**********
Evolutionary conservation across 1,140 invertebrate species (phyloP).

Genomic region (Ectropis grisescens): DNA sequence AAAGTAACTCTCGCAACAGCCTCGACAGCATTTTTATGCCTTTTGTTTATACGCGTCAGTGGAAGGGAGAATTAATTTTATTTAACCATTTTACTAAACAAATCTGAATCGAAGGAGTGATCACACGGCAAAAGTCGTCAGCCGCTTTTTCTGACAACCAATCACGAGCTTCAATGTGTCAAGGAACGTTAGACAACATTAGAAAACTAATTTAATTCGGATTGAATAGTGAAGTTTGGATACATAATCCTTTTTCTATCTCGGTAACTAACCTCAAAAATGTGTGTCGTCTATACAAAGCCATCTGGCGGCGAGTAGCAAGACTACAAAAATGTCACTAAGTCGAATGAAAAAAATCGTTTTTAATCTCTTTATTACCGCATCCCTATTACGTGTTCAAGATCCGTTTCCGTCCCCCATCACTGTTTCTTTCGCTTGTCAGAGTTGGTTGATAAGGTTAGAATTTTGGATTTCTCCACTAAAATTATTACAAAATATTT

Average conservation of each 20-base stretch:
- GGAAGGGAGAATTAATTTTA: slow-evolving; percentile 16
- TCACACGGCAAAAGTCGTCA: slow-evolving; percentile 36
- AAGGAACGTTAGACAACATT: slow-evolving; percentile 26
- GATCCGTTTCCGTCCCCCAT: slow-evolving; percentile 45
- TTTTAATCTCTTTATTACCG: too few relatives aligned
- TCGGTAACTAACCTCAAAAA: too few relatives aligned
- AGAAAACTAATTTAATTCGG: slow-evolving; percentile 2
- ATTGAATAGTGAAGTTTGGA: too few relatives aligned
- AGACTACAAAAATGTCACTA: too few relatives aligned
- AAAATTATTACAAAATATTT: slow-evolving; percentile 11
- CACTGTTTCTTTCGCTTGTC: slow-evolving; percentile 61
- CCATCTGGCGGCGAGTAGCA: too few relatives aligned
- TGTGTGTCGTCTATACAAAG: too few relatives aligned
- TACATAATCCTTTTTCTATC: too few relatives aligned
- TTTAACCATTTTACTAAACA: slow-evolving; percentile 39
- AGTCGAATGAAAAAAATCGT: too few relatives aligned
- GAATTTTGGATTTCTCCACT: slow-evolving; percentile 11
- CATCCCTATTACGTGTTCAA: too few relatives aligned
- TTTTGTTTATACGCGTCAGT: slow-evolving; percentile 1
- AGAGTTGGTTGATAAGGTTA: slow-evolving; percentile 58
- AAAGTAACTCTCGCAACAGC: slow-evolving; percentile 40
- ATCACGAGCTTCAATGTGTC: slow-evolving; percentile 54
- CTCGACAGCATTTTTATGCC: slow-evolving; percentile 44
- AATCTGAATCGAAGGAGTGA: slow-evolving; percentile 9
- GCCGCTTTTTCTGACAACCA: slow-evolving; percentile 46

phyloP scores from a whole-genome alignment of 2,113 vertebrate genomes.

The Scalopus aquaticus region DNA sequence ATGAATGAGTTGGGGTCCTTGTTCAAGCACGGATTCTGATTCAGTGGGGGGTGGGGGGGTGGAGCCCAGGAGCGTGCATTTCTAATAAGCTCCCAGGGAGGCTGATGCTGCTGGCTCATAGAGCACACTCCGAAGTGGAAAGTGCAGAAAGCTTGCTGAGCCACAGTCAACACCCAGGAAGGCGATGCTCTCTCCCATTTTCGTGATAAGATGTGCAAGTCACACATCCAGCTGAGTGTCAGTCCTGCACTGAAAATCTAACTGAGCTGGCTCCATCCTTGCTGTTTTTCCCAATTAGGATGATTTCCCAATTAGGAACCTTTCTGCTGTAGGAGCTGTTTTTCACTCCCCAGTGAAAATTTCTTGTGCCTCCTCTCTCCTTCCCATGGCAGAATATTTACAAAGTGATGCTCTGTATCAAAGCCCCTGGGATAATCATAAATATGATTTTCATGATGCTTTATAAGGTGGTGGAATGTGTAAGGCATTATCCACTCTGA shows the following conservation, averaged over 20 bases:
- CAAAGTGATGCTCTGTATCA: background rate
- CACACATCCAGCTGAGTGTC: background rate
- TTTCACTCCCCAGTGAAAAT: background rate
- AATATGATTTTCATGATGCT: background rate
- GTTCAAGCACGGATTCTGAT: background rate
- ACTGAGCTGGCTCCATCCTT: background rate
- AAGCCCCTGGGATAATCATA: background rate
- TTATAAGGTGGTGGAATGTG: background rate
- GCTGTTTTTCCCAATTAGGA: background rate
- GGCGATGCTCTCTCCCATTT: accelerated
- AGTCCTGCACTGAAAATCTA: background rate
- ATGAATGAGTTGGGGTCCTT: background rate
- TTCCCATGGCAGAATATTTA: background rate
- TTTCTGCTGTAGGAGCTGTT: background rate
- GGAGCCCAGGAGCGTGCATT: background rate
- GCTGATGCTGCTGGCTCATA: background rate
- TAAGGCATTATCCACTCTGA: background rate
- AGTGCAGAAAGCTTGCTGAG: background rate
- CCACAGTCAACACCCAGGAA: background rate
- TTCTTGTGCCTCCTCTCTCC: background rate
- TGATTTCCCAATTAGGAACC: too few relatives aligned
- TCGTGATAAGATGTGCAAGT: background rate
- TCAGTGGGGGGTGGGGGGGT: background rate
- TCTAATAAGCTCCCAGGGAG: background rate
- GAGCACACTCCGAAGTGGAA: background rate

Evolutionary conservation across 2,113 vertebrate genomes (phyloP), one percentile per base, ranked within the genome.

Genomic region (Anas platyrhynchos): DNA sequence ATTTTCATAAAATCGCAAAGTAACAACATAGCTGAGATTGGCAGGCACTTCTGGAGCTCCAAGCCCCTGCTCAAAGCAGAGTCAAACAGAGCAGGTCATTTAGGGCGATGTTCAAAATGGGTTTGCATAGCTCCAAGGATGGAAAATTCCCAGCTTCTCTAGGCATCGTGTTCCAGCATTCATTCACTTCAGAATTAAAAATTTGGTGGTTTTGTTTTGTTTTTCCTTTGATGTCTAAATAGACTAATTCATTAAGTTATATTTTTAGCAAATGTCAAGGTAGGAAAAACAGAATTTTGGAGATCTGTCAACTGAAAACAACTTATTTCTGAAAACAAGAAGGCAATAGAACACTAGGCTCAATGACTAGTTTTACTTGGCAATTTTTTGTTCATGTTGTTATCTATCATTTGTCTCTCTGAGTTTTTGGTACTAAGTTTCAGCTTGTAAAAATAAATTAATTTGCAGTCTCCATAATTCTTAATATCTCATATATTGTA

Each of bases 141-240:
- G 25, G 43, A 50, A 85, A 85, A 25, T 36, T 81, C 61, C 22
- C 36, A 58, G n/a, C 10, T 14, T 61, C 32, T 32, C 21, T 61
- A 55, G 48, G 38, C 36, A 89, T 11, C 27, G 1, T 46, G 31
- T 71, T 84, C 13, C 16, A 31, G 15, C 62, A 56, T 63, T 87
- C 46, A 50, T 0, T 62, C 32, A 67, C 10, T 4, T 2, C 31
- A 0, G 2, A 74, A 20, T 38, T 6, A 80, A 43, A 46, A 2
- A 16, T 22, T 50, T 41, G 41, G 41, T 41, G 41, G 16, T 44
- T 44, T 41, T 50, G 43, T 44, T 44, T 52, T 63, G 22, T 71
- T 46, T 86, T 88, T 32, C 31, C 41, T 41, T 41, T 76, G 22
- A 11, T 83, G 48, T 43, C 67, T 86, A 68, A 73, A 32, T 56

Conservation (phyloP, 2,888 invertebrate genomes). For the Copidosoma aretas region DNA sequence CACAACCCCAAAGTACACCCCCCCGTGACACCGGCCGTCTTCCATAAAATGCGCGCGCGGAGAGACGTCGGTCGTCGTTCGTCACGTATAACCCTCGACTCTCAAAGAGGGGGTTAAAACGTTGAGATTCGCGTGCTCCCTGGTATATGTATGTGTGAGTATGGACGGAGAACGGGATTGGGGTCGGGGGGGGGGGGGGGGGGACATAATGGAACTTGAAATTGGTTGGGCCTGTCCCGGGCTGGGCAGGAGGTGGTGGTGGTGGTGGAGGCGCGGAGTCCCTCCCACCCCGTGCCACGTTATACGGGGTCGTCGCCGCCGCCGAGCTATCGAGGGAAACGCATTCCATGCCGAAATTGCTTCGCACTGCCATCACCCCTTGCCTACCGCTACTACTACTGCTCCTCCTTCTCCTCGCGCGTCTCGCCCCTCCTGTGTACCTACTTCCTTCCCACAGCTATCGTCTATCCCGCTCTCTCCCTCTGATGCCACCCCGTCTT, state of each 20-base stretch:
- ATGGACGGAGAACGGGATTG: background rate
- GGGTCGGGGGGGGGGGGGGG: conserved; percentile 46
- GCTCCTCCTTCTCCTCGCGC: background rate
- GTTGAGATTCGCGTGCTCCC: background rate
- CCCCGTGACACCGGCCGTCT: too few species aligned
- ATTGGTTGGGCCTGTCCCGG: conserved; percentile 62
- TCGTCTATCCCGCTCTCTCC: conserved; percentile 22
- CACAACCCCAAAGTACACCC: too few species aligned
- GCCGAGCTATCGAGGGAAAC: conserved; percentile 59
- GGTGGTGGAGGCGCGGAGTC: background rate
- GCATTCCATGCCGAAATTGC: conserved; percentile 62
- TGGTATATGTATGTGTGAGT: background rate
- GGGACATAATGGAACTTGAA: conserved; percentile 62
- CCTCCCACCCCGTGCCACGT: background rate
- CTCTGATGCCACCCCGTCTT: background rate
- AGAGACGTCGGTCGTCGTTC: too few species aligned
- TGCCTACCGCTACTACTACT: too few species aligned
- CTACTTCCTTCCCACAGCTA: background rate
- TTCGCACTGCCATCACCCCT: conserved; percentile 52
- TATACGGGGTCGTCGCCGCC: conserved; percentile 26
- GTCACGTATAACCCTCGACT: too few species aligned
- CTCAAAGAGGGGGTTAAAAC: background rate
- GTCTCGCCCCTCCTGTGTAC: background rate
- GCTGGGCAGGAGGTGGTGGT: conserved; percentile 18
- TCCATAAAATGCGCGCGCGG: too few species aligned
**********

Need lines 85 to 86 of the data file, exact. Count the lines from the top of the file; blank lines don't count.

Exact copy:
- AGAGACGTCGGTCGTCGTTC: too few species aligned
- TGCCTACCGCTACTACTACT: too few species aligned